How we can take more from our waste – energy-from-waste

A sustainable waste management system accounts for residual waste that cannot be avoided, reused or recycled.

Learning - Resource Recovery

February 17, 2022

Highlights

When used to complement recycling, reuse and reduction initiatives, energy-from-waste can be incredibly effective for recovering resources from waste that has no other recovery pathway.

Highlights

When used to complement recycling, reuse and reduction initiatives, energy-from-waste can be incredibly effective for recovering resources from waste that has no other recovery pathway.

It’s estimated that each person in Australia generates around 2.7 tonnes of waste per year. That’s 22 million tonnes of waste sent to landfill every year. Our population is growing on an average of 1.7% each year and more people result in more consumption and waste generated. This is not sustainable. Land space is finite, and contributes heavily (through production of methane which is approx. 25 times more concentrated than CO2) to our carbon footprint so a sustainable waste management strategy would seek to reduce reliance on landfill by diverting materials away from it wherever possible.

In recent times, COVID-19 has us spending more time at home and producing more waste through takeaway food, packaging from online shopping and essential single-use items such as disposable masks and test kits. People are also putting the wrong things in the wrong bin, putting even more pressure on landfill as soft plastics, food scraps and clothing contaminates quality recycling and sometimes goes to waste.

In a sustainable waste management system, the preferred strategy is to reduce the amount of rubbish produced in the first place. For the average Australian householder, this means planning your shop to avoid waste, buying only items that are necessary and avoiding single-use materials.

Making sustainable shopping choices, recycling cardboard packaging, tin cans and hard plastic in your kerbside recycling bin and composting your leftover food and green material makes a big difference to reducing waste.

And there are new recovery options emerging all the time. You can drop off soft plastics at the RedCycle bin at your local supermarket and electronic waste at your local Officeworks, with large electronics recycled through the council. So if we recovered all of these things consistently, what we’re left with is the residual waste that absolutely cannot be avoided – like nappies, material contaminated with food and personal hygiene items.

At the moment in Australia we rely on landfill for all our residual waste but there is technology being used around the world that allows us do more with this resource through energy from waste.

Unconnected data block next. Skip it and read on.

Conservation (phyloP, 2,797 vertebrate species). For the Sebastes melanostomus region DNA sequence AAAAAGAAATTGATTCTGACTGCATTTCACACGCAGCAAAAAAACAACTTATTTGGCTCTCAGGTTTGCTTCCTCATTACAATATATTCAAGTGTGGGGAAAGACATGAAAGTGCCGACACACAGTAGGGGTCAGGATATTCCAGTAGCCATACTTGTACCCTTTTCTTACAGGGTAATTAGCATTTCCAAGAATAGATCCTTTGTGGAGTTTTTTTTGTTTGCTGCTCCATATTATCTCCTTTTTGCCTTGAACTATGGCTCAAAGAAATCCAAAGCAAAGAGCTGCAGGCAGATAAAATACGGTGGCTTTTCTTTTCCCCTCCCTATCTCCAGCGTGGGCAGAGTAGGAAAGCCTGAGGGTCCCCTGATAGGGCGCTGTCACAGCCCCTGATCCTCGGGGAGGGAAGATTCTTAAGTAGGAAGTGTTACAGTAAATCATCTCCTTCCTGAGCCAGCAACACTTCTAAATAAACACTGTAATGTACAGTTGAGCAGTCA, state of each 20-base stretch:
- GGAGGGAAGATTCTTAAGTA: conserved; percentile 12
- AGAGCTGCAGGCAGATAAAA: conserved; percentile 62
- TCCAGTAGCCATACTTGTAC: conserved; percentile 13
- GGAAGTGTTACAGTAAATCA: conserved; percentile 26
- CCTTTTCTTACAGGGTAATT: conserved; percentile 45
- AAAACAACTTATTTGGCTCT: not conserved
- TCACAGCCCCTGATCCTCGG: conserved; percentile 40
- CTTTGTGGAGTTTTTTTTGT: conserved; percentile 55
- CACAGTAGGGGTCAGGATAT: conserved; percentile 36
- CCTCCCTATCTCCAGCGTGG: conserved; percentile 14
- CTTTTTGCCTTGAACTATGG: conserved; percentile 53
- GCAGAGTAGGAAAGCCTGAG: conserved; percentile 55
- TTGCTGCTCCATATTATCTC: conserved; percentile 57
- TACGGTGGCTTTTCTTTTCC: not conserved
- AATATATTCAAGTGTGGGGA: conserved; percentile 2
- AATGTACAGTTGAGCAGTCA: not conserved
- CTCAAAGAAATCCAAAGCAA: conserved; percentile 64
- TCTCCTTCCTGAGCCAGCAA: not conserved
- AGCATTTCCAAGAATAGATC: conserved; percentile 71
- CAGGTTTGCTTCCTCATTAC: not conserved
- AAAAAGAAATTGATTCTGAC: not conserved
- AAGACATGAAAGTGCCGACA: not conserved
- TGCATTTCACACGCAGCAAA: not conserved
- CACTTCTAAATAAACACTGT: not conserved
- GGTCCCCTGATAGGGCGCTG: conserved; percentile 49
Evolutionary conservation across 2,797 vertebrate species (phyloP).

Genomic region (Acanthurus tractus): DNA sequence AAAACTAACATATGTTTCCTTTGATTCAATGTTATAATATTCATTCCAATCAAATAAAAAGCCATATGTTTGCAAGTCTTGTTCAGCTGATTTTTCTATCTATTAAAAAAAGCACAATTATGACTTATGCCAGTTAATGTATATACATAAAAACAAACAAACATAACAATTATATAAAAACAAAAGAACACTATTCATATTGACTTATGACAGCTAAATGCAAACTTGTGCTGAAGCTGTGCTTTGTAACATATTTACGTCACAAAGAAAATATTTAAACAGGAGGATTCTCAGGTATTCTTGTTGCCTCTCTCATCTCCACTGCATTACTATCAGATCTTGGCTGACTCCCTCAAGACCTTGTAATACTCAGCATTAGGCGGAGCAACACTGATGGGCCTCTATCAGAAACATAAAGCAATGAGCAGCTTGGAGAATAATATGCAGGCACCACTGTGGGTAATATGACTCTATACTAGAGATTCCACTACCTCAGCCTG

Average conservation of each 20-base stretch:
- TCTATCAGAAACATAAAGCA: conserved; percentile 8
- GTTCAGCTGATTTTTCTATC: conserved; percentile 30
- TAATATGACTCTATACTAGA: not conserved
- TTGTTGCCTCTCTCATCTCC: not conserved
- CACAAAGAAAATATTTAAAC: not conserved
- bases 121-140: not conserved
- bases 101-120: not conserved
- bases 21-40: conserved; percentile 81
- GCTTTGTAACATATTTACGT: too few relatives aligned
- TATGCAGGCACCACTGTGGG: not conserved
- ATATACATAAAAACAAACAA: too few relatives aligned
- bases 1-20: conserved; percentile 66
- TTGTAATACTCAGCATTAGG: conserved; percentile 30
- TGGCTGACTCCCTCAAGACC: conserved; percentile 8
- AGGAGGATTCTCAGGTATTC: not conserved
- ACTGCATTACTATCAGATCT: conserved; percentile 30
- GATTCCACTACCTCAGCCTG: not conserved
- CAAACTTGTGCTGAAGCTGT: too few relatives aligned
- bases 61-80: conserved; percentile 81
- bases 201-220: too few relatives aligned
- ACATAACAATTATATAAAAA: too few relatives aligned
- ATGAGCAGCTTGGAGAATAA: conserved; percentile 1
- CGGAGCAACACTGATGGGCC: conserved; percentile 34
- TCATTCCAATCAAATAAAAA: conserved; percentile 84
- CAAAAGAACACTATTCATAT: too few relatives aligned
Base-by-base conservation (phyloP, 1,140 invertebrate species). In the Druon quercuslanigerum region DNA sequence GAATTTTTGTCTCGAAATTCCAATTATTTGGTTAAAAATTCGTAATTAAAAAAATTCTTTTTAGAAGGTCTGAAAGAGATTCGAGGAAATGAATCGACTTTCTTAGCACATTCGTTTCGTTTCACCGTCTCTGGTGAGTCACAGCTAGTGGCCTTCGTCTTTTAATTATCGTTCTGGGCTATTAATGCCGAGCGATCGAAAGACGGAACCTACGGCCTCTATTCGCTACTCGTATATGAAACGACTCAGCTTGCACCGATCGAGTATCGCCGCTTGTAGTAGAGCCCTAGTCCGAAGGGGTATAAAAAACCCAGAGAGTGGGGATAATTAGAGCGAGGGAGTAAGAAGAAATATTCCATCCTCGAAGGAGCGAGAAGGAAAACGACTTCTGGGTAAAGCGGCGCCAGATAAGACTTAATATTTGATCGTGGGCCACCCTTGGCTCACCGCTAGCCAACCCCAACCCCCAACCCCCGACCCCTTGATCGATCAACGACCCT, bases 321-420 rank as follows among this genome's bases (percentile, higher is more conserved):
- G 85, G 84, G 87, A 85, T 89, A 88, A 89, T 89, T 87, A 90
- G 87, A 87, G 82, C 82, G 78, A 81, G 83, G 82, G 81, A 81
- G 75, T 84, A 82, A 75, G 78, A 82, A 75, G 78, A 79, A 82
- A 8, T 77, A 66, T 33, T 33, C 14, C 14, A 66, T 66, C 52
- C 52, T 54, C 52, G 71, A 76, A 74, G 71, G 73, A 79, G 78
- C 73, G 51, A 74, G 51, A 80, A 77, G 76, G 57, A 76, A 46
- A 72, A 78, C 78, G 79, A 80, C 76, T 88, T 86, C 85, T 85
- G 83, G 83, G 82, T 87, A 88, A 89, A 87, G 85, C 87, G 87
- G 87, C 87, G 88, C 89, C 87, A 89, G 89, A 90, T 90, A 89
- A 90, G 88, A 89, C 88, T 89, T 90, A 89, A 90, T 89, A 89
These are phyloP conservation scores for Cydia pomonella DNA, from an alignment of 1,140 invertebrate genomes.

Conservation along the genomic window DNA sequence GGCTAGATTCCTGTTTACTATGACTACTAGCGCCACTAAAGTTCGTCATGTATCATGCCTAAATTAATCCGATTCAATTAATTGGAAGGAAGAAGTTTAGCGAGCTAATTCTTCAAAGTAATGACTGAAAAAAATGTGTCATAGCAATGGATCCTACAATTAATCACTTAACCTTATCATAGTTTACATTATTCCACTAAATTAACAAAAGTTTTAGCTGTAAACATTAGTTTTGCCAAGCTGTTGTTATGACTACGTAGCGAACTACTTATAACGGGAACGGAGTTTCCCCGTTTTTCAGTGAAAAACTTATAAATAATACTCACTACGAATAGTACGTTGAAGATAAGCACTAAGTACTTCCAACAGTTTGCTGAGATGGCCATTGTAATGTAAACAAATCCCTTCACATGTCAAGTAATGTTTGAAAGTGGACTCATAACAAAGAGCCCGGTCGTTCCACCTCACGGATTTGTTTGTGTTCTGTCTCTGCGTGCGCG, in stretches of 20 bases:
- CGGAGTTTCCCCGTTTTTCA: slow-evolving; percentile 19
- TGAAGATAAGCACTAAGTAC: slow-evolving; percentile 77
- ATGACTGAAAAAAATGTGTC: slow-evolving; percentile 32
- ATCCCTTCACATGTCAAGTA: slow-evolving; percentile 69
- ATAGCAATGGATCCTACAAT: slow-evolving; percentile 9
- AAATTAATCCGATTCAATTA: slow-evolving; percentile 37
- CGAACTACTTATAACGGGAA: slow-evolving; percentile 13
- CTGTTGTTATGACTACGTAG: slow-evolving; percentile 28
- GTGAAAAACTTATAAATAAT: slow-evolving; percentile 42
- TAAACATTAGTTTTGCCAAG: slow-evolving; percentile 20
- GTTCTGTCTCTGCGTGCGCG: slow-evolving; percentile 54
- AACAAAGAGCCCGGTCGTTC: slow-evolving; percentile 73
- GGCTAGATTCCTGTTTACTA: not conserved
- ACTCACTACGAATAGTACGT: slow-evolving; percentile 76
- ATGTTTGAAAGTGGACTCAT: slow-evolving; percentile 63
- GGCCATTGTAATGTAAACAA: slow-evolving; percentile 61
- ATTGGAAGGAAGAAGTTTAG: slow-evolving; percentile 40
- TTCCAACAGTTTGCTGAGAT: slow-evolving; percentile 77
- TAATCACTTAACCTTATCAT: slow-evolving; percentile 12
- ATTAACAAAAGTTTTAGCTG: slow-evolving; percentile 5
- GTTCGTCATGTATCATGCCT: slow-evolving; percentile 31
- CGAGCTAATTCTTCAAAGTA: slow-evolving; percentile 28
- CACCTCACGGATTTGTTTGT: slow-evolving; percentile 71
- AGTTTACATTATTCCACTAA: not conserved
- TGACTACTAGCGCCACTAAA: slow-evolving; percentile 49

Energy from waste creates energy and heat from otherwise wasted resources and can be applied to produce electricity to power homes and businesses. Compared to traditional fuel sources, an energy-from-waste facility with a capacity of 500,000 tonnes per annum would reduce greenhouse gas emissions by over 390,000 tonnes of carbon dioxide equivalent each year and is a lower cost option for councils and businesses to dispose of their non-recyclable waste. Reusing the bottom ash in construction materials would allow us to divert over 95% of the residual waste “input” from landfill.

Despite the benefits, there have been understandable concerns from communities around safety and the technology used.

A common misconception is that energy from waste facilities are like incinerators from the past. In reality, energy from waste facilities are highly engineered to minimise air pollution and protect human health with cutting edge technology that has been proven in urban locations overseas for decades.

Modern facilities ensure that waste materials are completely combusted which means less polluting gases and ash remaining at the end of the process. The gases that are produced go through Flue Gas Treatment (FGT) systems that effectively ‘clean’ the gases, so that emissions that leave the facility are odourless and do not pose a risk to surrounding communities or the environment. As a bonus, the ash can even be recycled and reused in construction projects.

Just like licensed landfills, energy from waste facilities are operated under strict regulatory guidelines and located at areas specifically designed for the operation. Europe has well-established facilities that are an important part of their waste management infrastructure where they are commonly located in urban areas.

When used to complement recycling, reuse and reduction initiatives, energy-from-waste can be incredibly effective for recovering resources from waste that has no other recovery pathway.

Learn about energy-from-waste technology safety, regulations and emissions here.

Contact us to learn more about how we’re making a sustainable future possible for communities and businesses across Australia.